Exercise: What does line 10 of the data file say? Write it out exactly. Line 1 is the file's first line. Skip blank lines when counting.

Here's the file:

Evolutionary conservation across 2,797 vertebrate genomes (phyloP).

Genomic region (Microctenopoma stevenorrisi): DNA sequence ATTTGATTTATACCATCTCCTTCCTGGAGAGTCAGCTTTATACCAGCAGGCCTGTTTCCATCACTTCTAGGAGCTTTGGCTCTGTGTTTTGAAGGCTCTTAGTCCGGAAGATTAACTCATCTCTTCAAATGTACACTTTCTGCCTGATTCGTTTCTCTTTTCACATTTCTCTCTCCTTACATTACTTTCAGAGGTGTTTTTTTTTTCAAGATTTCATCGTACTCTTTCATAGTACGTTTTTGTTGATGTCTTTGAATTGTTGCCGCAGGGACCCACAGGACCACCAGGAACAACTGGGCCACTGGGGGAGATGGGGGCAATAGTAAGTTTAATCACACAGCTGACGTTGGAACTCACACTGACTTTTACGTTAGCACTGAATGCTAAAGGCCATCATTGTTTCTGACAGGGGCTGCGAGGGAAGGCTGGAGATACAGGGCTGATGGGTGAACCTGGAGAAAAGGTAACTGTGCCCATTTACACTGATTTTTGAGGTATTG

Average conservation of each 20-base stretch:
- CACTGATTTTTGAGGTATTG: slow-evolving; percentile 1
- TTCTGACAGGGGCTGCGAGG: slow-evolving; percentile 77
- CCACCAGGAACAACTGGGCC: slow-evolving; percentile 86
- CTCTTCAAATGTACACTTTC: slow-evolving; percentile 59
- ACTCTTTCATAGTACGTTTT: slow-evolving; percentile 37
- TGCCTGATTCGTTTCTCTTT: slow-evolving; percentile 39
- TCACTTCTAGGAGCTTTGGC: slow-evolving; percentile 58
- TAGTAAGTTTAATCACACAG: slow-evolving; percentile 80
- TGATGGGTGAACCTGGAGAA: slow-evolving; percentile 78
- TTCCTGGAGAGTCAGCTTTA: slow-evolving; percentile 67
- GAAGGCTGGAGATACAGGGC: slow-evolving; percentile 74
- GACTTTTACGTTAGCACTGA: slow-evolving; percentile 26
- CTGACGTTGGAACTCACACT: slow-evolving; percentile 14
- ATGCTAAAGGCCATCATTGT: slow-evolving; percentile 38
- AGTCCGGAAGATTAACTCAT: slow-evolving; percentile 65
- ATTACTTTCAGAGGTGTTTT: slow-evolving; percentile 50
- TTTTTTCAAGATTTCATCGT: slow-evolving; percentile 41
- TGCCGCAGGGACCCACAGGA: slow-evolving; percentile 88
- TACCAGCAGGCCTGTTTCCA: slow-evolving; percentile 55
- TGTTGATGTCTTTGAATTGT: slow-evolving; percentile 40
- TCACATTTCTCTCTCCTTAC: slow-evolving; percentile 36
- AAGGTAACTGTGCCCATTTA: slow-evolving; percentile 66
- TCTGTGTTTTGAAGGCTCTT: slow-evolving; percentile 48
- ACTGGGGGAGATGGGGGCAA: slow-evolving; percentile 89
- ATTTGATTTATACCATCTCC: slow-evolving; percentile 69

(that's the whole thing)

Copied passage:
- TCACTTCTAGGAGCTTTGGC: slow-evolving; percentile 58